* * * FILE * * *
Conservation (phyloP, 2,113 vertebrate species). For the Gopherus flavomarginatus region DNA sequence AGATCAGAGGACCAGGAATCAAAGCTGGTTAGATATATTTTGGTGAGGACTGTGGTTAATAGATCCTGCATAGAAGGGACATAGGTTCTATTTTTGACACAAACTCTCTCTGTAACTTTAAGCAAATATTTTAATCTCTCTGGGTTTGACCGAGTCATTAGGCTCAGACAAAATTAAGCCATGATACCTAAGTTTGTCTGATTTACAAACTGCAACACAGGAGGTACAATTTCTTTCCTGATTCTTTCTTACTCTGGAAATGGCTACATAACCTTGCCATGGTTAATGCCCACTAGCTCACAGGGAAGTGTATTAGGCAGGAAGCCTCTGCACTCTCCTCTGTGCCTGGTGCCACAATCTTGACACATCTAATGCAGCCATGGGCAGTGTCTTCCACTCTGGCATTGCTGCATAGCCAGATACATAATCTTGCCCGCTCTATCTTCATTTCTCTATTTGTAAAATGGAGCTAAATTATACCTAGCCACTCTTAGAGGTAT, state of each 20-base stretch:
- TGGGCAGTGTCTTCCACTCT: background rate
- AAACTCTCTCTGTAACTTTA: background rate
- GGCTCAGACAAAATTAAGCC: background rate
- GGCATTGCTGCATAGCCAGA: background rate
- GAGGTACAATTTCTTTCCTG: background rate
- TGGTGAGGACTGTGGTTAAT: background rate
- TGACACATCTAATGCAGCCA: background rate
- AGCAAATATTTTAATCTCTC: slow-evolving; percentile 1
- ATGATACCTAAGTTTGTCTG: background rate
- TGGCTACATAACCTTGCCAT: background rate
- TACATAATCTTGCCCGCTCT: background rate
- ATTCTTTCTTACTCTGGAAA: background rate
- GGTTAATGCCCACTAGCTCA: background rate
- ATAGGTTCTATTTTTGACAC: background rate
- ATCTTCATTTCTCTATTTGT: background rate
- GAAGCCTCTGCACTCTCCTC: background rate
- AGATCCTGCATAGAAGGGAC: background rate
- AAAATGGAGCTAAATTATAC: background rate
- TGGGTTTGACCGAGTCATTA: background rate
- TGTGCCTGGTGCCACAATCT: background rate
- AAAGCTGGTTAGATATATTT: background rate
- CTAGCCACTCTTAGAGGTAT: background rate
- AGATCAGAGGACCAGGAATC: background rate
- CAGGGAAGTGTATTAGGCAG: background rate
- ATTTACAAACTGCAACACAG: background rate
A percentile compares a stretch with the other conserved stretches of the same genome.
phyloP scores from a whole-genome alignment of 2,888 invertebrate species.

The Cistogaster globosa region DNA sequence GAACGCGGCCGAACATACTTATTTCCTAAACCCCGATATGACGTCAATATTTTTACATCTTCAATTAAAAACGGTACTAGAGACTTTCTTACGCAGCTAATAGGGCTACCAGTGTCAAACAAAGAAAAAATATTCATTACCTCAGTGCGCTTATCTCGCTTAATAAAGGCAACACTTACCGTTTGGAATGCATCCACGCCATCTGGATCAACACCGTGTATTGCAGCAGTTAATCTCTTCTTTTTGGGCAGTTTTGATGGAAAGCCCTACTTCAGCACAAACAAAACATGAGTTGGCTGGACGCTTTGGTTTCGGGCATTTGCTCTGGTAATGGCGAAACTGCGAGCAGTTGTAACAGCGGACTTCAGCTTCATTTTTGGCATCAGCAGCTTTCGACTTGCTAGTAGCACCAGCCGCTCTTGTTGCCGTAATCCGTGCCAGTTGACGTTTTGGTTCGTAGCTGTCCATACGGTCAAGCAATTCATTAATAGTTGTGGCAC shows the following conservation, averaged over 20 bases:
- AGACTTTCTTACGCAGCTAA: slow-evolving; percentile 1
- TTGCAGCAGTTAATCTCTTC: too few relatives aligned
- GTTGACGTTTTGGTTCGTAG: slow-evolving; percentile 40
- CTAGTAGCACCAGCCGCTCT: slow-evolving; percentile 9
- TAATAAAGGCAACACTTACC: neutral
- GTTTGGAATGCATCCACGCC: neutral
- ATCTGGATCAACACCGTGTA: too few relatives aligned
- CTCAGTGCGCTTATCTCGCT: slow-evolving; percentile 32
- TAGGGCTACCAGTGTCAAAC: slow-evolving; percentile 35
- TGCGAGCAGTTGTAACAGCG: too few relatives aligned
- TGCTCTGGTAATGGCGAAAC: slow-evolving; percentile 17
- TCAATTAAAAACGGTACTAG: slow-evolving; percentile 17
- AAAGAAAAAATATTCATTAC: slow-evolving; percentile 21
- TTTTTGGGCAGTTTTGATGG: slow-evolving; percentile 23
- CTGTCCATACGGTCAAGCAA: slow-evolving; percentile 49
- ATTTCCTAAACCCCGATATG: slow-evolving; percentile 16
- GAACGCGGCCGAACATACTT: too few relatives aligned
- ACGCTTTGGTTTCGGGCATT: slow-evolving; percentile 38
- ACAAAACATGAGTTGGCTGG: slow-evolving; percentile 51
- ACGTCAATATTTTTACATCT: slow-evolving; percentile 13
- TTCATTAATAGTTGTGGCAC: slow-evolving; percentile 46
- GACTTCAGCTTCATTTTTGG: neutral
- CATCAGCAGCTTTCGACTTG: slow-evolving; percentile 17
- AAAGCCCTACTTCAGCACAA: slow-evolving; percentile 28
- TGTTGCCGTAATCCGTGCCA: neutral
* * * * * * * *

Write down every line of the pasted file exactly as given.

Conservation (phyloP, 2,113 vertebrate species). For the Gopherus flavomarginatus region DNA sequence AGATCAGAGGACCAGGAATCAAAGCTGGTTAGATATATTTTGGTGAGGACTGTGGTTAATAGATCCTGCATAGAAGGGACATAGGTTCTATTTTTGACACAAACTCTCTCTGTAACTTTAAGCAAATATTTTAATCTCTCTGGGTTTGACCGAGTCATTAGGCTCAGACAAAATTAAGCCATGATACCTAAGTTTGTCTGATTTACAAACTGCAACACAGGAGGTACAATTTCTTTCCTGATTCTTTCTTACTCTGGAAATGGCTACATAACCTTGCCATGGTTAATGCCCACTAGCTCACAGGGAAGTGTATTAGGCAGGAAGCCTCTGCACTCTCCTCTGTGCCTGGTGCCACAATCTTGACACATCTAATGCAGCCATGGGCAGTGTCTTCCACTCTGGCATTGCTGCATAGCCAGATACATAATCTTGCCCGCTCTATCTTCATTTCTCTATTTGTAAAATGGAGCTAAATTATACCTAGCCACTCTTAGAGGTAT, state of each 20-base stretch:
- TGGGCAGTGTCTTCCACTCT: background rate
- AAACTCTCTCTGTAACTTTA: background rate
- GGCTCAGACAAAATTAAGCC: background rate
- GGCATTGCTGCATAGCCAGA: background rate
- GAGGTACAATTTCTTTCCTG: background rate
- TGGTGAGGACTGTGGTTAAT: background rate
- TGACACATCTAATGCAGCCA: background rate
- AGCAAATATTTTAATCTCTC: slow-evolving; percentile 1
- ATGATACCTAAGTTTGTCTG: background rate
- TGGCTACATAACCTTGCCAT: background rate
- TACATAATCTTGCCCGCTCT: background rate
- ATTCTTTCTTACTCTGGAAA: background rate
- GGTTAATGCCCACTAGCTCA: background rate
- ATAGGTTCTATTTTTGACAC: background rate
- ATCTTCATTTCTCTATTTGT: background rate
- GAAGCCTCTGCACTCTCCTC: background rate
- AGATCCTGCATAGAAGGGAC: background rate
- AAAATGGAGCTAAATTATAC: background rate
- TGGGTTTGACCGAGTCATTA: background rate
- TGTGCCTGGTGCCACAATCT: background rate
- AAAGCTGGTTAGATATATTT: background rate
- CTAGCCACTCTTAGAGGTAT: background rate
- AGATCAGAGGACCAGGAATC: background rate
- CAGGGAAGTGTATTAGGCAG: background rate
- ATTTACAAACTGCAACACAG: background rate
A percentile compares a stretch with the other conserved stretches of the same genome.
phyloP scores from a whole-genome alignment of 2,888 invertebrate species.

The Cistogaster globosa region DNA sequence GAACGCGGCCGAACATACTTATTTCCTAAACCCCGATATGACGTCAATATTTTTACATCTTCAATTAAAAACGGTACTAGAGACTTTCTTACGCAGCTAATAGGGCTACCAGTGTCAAACAAAGAAAAAATATTCATTACCTCAGTGCGCTTATCTCGCTTAATAAAGGCAACACTTACCGTTTGGAATGCATCCACGCCATCTGGATCAACACCGTGTATTGCAGCAGTTAATCTCTTCTTTTTGGGCAGTTTTGATGGAAAGCCCTACTTCAGCACAAACAAAACATGAGTTGGCTGGACGCTTTGGTTTCGGGCATTTGCTCTGGTAATGGCGAAACTGCGAGCAGTTGTAACAGCGGACTTCAGCTTCATTTTTGGCATCAGCAGCTTTCGACTTGCTAGTAGCACCAGCCGCTCTTGTTGCCGTAATCCGTGCCAGTTGACGTTTTGGTTCGTAGCTGTCCATACGGTCAAGCAATTCATTAATAGTTGTGGCAC shows the following conservation, averaged over 20 bases:
- AGACTTTCTTACGCAGCTAA: slow-evolving; percentile 1
- TTGCAGCAGTTAATCTCTTC: too few relatives aligned
- GTTGACGTTTTGGTTCGTAG: slow-evolving; percentile 40
- CTAGTAGCACCAGCCGCTCT: slow-evolving; percentile 9
- TAATAAAGGCAACACTTACC: neutral
- GTTTGGAATGCATCCACGCC: neutral
- ATCTGGATCAACACCGTGTA: too few relatives aligned
- CTCAGTGCGCTTATCTCGCT: slow-evolving; percentile 32
- TAGGGCTACCAGTGTCAAAC: slow-evolving; percentile 35
- TGCGAGCAGTTGTAACAGCG: too few relatives aligned
- TGCTCTGGTAATGGCGAAAC: slow-evolving; percentile 17
- TCAATTAAAAACGGTACTAG: slow-evolving; percentile 17
- AAAGAAAAAATATTCATTAC: slow-evolving; percentile 21
- TTTTTGGGCAGTTTTGATGG: slow-evolving; percentile 23
- CTGTCCATACGGTCAAGCAA: slow-evolving; percentile 49
- ATTTCCTAAACCCCGATATG: slow-evolving; percentile 16
- GAACGCGGCCGAACATACTT: too few relatives aligned
- ACGCTTTGGTTTCGGGCATT: slow-evolving; percentile 38
- ACAAAACATGAGTTGGCTGG: slow-evolving; percentile 51
- ACGTCAATATTTTTACATCT: slow-evolving; percentile 13
- TTCATTAATAGTTGTGGCAC: slow-evolving; percentile 46
- GACTTCAGCTTCATTTTTGG: neutral
- CATCAGCAGCTTTCGACTTG: slow-evolving; percentile 17
- AAAGCCCTACTTCAGCACAA: slow-evolving; percentile 28
- TGTTGCCGTAATCCGTGCCA: neutral